|by Kent Aitken|
Last week I had a dark thought. I considered the possibility that my stakeholder community would possibly be equally well off if I was an anonymous public servant who never got out of the office. You might imagine that this goes against my general philosophy on modern public service, and you’d be right.
So I want to share my experience as a public servant for the last few years, with an emphasis on the "public" part. I recently wrote this on Twitter in response to Amanda Clarke, on the trend towards public servants having digital presences linked to their roles in government:
@KenRasmussen1 @kentdaitken It may also be a necessary feature of open, networked policymaking. PS needs to have an online presence.— Amanda Clarke (@ae_clarke) October 16, 2016
@ae_clarke @KenRasmussen1 I'd second this. I can't imagine being good at my job without the presence.— Kent Aitken (@kentdaitken) October 16, 2016
And I believe that, but I have to nuance it.
Three years ago I joined the Government of Canada's Open Government team (I've since taken a year of interchange). I took a broad view of Open Gov, and considered the principles and in a way the ideology in how I worked and wanted the team to work: open, engaged, collaborative, empathetic. I didn't think we could run a successful Open Gov program if our world was an office in Ottawa.
I wanted to get the know the community, hear from stakeholders, and look for opportunities to work together with groups in and outside of government. And I feel as though I did a reasonably good job of that.
In three years I've learned so, so much from people. Over Twitter, over beer and coffee, in meetings, and at conferences. My understanding of the problem space is immeasurably richer for those conversations, and they made me better at my job.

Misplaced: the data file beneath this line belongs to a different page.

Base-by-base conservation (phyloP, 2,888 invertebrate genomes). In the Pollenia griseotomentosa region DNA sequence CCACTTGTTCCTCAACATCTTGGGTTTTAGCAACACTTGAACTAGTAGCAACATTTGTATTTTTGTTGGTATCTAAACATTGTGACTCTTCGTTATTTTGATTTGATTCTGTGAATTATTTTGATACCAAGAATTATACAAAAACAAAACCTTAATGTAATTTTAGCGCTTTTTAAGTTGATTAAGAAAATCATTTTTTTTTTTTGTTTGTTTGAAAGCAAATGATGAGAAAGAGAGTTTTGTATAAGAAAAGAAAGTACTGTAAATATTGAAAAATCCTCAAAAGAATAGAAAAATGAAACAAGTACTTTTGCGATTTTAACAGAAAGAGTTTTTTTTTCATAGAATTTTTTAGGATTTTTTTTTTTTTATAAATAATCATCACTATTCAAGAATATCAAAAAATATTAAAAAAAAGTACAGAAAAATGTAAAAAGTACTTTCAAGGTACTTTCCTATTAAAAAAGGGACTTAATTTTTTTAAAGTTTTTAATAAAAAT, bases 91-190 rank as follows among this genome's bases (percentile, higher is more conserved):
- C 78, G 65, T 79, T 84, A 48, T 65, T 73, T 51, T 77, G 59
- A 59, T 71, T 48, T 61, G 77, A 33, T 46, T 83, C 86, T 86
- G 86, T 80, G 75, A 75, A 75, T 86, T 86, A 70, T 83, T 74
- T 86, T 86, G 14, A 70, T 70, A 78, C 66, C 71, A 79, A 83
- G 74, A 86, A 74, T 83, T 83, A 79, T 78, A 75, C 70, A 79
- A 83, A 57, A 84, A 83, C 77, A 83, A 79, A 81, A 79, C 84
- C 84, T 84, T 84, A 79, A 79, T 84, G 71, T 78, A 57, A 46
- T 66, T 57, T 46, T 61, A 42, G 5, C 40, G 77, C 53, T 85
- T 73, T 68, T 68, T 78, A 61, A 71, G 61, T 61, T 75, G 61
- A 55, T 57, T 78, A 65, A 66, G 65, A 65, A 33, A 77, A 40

Here's the downside.
For all of those insights and partnership possibilities, I was able to act on them and help change things maybe, maybe 10% of the time. Which, in my view, means I couldn't fully respect the time and effort that the community puts into helping governments and government employees. Increasingly, I started telling people that I'd love to help them but that they may want to contact my senior executives directly and try that route as well. Which is time-consuming for everyone, and hamstrings the analyst-level value of adding context and considerations.
I don’t think I was delusional. In many cases, executives in my organization responded positively to the ideas and partnerships discussed. But people in such organizations rarely make complete decisions; instead, they make parts of decisions while this complex amorphous thing called an “organization” is responsible for the overall picture.
So where does this leave me? I’m going to stick with being a public public servant. I’d feel like I had earplugs in and blinders on otherwise. But that impact gap concerns me. In a vacuum, the more senior a public servant is engaging with a community, the better it is for the community - except for the fact that available time to engage in “rigourous hanging out” decreases in proportion to seniority (see: relevant Matt Bailey Twitter essay). This concern, like so many others, has common roots in big governance questions, including how well we align expertise, responsibility, accountability, and authority. And I don’t know if we can get to an open, user-centric, empathetic, and ultimately a more effective government without addressing those questions.